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Expert: Don't expect Michael Slager re-trial anytime soon - Live5News.com | Charleston, SC | News, Weather, Sports

Expert: Don't expect Michael Slager re-trial anytime soon

CHARLESTON COUNTY, SC (WCSC) -

It's back to square one for the state's case against former North Charleston police officer Michael Slager as many await the timetable for a re-trial.

On Monday, 12 jurors confirmed to Judge Clifton Newman that they’d be unable to reach  a unanimous decision in the case of The State v. Michael Slager.

"It is quite a process to put a trial of this magnitude together,” local attorney Robert Robbins said.  

Robbins has been practicing law for almost thirty years.

While he’s currently a defense lawyer, he prosecuted several capital cases while working in the Solicitor's office in Summerville.

"Most murder cases that we try in state court don't last a week,”Robbins said.

In contrast, the Michael Slager murder trial lasted five weeks.

In a statement from the state solicitor’s office, Solicitor Scarlett Wilson confirmed she "will try Michael Slager again."

According to Robbins, that means 55 witnesses will need to be rescheduled for a future trial date.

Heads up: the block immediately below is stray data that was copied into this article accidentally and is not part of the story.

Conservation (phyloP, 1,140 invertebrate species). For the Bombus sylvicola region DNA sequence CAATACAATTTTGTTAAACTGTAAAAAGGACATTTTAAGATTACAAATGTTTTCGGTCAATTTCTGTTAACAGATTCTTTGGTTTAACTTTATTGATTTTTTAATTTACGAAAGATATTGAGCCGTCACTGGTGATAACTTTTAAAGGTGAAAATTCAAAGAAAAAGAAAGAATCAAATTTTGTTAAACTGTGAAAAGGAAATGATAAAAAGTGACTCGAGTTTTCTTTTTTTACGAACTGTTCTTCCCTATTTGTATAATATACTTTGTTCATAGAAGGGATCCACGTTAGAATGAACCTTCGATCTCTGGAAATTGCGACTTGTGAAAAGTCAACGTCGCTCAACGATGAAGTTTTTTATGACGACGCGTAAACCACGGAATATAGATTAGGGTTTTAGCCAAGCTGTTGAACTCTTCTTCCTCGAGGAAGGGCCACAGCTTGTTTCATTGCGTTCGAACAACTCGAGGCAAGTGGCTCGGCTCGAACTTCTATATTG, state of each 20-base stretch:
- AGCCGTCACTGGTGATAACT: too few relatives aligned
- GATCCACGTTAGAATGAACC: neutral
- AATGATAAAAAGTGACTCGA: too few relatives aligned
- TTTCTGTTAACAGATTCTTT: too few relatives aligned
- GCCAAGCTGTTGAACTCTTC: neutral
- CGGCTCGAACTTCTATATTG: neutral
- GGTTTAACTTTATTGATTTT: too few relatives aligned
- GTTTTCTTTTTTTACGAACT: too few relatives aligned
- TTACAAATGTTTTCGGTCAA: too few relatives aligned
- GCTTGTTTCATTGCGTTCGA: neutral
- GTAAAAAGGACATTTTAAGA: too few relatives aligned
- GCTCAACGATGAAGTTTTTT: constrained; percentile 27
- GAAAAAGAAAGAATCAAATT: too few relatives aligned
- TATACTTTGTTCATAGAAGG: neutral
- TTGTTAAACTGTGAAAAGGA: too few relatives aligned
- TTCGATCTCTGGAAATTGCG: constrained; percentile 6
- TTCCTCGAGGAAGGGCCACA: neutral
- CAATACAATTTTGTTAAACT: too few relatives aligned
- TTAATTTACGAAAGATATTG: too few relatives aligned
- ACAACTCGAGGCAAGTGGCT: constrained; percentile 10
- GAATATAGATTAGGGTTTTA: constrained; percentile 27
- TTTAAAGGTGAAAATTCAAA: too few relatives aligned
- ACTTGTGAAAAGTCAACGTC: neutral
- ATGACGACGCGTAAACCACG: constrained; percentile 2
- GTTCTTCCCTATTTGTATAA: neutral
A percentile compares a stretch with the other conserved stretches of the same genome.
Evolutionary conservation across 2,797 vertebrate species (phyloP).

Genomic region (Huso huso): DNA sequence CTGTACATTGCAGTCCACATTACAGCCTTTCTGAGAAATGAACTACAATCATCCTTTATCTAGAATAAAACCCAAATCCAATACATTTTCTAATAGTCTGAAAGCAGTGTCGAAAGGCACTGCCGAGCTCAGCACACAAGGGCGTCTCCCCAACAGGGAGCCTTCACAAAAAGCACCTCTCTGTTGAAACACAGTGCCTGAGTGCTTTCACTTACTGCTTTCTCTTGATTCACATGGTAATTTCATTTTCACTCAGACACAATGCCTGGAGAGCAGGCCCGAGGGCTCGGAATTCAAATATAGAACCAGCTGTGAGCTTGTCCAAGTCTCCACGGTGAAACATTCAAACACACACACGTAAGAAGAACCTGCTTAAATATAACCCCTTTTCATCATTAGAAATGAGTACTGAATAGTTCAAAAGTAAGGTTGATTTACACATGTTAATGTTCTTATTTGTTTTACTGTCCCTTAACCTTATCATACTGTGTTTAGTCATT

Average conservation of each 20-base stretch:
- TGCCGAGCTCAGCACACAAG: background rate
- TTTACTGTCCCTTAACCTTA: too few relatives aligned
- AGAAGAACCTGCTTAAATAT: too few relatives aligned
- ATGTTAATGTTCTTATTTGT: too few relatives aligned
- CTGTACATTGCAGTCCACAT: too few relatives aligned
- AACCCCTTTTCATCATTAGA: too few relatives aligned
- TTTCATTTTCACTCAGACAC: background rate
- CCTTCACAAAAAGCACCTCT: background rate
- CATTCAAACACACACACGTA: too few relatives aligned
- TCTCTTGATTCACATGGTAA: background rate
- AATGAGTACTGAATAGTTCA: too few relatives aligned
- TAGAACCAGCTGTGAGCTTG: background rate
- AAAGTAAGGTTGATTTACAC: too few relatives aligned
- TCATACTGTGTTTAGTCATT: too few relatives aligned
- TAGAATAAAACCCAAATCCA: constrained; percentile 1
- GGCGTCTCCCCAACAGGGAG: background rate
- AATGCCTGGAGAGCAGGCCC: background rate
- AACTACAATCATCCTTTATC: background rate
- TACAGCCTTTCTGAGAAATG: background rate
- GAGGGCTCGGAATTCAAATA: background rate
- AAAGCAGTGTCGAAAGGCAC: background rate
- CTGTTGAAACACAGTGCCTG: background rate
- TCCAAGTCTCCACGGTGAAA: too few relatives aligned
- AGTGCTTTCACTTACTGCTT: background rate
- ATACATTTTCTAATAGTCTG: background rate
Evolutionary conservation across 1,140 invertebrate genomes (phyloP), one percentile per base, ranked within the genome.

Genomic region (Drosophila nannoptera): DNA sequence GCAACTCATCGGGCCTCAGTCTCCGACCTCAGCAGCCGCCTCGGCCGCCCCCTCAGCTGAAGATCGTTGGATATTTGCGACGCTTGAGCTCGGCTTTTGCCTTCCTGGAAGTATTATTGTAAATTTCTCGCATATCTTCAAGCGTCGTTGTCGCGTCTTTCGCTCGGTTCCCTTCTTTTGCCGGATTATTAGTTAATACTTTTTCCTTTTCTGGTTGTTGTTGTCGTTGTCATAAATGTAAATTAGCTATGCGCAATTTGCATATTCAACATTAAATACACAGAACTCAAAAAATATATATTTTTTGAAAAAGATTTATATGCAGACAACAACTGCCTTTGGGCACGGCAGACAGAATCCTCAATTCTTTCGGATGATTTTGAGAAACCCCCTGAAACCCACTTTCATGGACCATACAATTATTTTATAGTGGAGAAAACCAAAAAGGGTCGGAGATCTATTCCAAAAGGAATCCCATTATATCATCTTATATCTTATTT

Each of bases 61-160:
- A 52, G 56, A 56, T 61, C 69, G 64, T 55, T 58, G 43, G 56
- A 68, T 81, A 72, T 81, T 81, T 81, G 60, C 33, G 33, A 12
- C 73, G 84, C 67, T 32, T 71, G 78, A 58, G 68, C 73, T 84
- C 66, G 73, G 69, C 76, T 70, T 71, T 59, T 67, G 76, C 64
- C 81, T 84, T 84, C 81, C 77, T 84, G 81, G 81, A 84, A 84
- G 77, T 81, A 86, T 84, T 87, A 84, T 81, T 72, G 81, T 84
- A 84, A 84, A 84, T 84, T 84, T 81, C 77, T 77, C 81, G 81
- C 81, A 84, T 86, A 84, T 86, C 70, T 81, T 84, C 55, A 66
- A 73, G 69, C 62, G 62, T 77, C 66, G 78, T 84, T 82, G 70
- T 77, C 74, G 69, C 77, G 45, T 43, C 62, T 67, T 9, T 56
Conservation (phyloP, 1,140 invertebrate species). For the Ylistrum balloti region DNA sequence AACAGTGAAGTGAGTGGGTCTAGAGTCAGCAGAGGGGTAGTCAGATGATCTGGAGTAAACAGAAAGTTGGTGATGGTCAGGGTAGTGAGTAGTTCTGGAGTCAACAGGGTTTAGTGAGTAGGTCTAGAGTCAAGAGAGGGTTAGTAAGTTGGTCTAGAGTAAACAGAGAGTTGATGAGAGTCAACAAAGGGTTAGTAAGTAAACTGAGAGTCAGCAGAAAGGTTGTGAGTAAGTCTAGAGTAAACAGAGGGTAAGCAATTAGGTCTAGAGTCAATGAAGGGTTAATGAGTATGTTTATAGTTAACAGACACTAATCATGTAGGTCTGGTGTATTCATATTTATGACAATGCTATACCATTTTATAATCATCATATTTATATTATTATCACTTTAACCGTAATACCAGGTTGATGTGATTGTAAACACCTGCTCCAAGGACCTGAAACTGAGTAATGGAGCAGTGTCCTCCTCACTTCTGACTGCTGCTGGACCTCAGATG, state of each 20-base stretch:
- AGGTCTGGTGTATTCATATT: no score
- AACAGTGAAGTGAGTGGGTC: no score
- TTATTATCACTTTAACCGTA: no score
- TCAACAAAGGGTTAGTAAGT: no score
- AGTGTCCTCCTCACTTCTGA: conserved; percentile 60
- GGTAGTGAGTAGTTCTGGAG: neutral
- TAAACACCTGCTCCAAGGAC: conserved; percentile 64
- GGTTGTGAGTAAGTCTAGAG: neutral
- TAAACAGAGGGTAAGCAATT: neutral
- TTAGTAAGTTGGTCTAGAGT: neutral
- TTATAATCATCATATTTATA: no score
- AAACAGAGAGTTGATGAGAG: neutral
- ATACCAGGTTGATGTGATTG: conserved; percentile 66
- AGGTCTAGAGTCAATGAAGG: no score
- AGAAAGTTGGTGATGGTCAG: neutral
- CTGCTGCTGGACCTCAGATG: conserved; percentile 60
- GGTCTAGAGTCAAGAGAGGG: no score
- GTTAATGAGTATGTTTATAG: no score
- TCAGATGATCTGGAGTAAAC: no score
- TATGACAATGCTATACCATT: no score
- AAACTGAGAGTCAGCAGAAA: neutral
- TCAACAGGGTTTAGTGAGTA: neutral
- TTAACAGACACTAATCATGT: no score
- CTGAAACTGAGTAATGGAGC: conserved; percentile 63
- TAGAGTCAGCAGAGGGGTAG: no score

The attorney said other factors also come into play for the re-trial to take place, such as Slager's federal trial.

"That trial includes charges that are totally different, in a totally different jurisdiction, with a different judge that still have to be tried for the first time,” Robbins said.

In addition, the former deputy solicitor said Dylann Roof's trials overlap the Slager case and involve many of the “major players,” including attorney Andy Savage and State Solicitor Scarlett Wilson.

"Attorney Savage represents the victims, some of the victims in the Roof case and he's the lead defense in the Slager case,” Robbins said.

Given such conflicts and scheduling matters, Robbins estimated that the state won't be able to reschedule re-trial anytime soon, adding it could be next summer until the case is back on the court's calendar and ready to be presented to a new jury.

"You've got twelve different people,” Robbins said. “It aint going to be the same jurors so you've got twelve different perspectives on the second go round and maybe they'll be able to come to a consensus....and that's the beauty of the system."
 
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